Monday, December 28, 2009

as it pertains to sports

I got a call today from Leon. He congratulated me on my fantasy football win. He complained a little about the Steeler's game. According to him, Baltimore had 3 touchdowns called back for penalties. He said, "There are two sets of rules in the NFL: Those for the Steelers and those for everyone else."

I agree with him on this.

A few minutes later, Shawn let out a whoop. He is a Steelers fan. He typically hides from any highlights or news programs that might leak the score until he can watch the game on demand though the NFL package, a nifty trick when you live half-way around the world, and the live games are broadcast in the middle of the night. He was beaming about the second penalty, which had just happened for him.

I whined a little about how the Steelers get all the calls, and the Lions (my team) definitely don't. He was quick to defend his team. He used my theory --my own ideas-- against me.

"Winners win. Losers lose," he said. "The Steelers have a reputation. We are a hard-hitting, blue-collar, team with a strong work ethic. Sure, the refs see that and reward us. But, like you said, that frame is co-created." He added, "Yes, we get some calls for us, but we seem to do well at the critical times in games. And we get penalized a lot, too. We are one of the most penalized teams in the NFL."

I don't know about that last bit. I don't want to look it up either. It makes a valid point anyway. Winners overcome adversity. I like the idea, though, that the Steelers are somehow able to project the frame that they are winners so strongly that even refs buy into it. Furthermore, I admit, the Lions have been losers so long that people --even refs-- are content to frame them as losers.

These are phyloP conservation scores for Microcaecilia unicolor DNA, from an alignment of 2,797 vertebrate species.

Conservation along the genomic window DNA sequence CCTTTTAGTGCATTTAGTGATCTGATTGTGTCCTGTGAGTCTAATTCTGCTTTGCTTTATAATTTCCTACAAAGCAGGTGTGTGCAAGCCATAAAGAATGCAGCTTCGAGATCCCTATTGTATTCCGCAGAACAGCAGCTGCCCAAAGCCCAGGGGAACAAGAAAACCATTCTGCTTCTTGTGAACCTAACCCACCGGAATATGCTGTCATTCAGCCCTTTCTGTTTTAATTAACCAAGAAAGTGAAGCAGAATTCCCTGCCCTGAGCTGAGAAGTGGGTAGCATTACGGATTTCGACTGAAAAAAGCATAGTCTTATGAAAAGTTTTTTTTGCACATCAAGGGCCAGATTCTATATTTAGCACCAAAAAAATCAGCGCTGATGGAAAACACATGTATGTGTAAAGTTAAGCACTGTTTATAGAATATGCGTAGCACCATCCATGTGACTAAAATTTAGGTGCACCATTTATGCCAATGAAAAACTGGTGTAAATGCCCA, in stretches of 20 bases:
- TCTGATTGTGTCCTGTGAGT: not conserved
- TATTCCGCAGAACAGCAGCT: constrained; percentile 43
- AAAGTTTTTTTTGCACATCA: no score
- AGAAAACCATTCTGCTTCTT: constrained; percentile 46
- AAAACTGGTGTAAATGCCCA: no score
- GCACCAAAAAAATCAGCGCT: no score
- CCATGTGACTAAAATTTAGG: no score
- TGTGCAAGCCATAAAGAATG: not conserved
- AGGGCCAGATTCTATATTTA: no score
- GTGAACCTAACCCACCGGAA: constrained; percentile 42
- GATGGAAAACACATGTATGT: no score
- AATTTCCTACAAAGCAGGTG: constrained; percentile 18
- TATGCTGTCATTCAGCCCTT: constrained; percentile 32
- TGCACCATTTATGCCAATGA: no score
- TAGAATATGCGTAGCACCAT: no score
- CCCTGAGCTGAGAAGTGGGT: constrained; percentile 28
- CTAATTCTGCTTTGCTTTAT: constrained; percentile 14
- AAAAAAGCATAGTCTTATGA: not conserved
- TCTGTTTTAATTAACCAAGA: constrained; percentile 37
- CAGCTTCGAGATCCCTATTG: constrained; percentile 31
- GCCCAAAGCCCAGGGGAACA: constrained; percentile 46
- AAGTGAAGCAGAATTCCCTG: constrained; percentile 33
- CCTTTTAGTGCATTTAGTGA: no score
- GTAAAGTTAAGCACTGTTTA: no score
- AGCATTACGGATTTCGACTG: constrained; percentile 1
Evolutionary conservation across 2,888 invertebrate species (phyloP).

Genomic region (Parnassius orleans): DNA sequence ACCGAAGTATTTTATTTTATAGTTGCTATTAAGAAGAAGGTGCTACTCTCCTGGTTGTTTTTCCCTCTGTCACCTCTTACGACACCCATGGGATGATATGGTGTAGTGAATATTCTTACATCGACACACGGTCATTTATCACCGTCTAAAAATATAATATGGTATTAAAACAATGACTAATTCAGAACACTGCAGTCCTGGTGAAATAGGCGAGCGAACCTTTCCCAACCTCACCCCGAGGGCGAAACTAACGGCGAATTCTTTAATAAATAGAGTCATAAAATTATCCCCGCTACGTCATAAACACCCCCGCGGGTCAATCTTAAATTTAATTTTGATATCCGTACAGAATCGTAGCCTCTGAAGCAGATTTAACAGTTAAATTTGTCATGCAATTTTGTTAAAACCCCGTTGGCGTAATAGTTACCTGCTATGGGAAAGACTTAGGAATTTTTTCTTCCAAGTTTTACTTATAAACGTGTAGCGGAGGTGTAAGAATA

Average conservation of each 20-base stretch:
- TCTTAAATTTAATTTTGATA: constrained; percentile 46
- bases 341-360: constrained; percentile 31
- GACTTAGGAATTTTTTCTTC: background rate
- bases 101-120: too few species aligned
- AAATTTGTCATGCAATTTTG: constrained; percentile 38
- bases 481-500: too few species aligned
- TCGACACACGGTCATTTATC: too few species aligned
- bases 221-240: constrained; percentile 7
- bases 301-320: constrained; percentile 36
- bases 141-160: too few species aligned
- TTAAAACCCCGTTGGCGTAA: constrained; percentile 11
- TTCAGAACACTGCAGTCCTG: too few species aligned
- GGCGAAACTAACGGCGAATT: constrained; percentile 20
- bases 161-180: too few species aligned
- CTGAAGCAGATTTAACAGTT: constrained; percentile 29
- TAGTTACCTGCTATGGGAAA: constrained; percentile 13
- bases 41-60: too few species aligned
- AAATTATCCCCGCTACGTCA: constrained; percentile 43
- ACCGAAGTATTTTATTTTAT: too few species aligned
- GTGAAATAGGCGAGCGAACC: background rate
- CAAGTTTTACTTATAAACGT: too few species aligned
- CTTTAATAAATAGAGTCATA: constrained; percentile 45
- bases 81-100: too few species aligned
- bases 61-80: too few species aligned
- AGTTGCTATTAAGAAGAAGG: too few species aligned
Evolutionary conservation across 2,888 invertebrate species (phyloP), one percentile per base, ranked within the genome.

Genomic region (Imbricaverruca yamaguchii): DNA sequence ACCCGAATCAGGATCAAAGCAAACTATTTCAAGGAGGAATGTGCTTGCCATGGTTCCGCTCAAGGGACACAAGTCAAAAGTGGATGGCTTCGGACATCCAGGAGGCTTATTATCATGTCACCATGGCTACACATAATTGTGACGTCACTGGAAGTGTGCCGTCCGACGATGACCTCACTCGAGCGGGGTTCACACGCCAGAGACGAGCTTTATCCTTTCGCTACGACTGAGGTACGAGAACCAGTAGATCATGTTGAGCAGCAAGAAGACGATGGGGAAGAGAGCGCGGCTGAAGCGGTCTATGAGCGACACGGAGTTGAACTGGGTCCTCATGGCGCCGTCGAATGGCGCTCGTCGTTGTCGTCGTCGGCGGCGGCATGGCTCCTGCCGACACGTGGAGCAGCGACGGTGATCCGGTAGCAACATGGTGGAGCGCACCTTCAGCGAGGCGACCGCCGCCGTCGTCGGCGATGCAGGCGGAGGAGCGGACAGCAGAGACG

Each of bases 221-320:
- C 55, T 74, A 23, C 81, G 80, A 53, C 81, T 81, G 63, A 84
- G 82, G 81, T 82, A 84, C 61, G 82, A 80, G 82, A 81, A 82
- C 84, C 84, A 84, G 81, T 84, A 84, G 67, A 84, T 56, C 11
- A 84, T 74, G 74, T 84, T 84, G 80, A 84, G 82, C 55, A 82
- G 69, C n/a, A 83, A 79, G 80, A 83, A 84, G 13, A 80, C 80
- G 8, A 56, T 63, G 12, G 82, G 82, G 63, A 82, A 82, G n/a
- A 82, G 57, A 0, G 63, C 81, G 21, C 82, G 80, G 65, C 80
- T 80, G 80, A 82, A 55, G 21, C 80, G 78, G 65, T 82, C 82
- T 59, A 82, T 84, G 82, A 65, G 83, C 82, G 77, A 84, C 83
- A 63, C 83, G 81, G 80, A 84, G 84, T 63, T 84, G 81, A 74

Now that I think about it, I have witnessed something that suggests the lowly Lions can dare to hope. My high school basketball team, the Pellston Hornets, were losers for a long time. The school was a small school, and it was country. When I first started playing and watching games, it seemed like the refs were always out to get us. It seemed like every call at every critical moment went against us. I wasn't the only one who felt this way. Murmurs would spread through the crowd, and sometimes the refs would be booed. Okay, it happened a lot.

The thing is booing the ref for bad calls... well... that is low status behavior. It is what losers do.

Then we got a different coach. I don't know if it was his idea. I don't know it it coincided with a state or nation-wide movement, but there were T-shirts and such with the slogan, "Good sports are winners." I remember him hushing the fans after blatantly bad calls. It took a few years, but the fans were re-educated to encourage the players after a bad call, rather than boo the ref. Let's say there was a blocking foul when everyone could see it should have been a charge. Coach would clap his hands and say, "Junior, you got to beat him to that spot. Get there a second quicker." It didn't matter that the kid had done exactly that. Coach demanded he do it even better.

Then something happened. I noticed a few times we started to get crucial calls to go our way. Sometimes the call would be iffy (at best). I would smirk under my hand and think, "We got away with one there."

Everyone gets bad calls against them. If you are able to endure those, if you are able to over-come them, if you are able to maintain your frame that you are a winner by continuing to display high-status posturing, you can subtly influence refs to view you as a winner, and even though they try to maintain their impartiality.

In and of itself, framing yourself as a winner by itself isn't enough to win. Still, sometimes, especially in highly competitive fields, it is the smallest of differences that separate winners from losers. In the case of the Steelers vs. Baltimore with playoffs on the line, Baltimore had three touchdowns called back and only lost by three points. Those were some important penalties.

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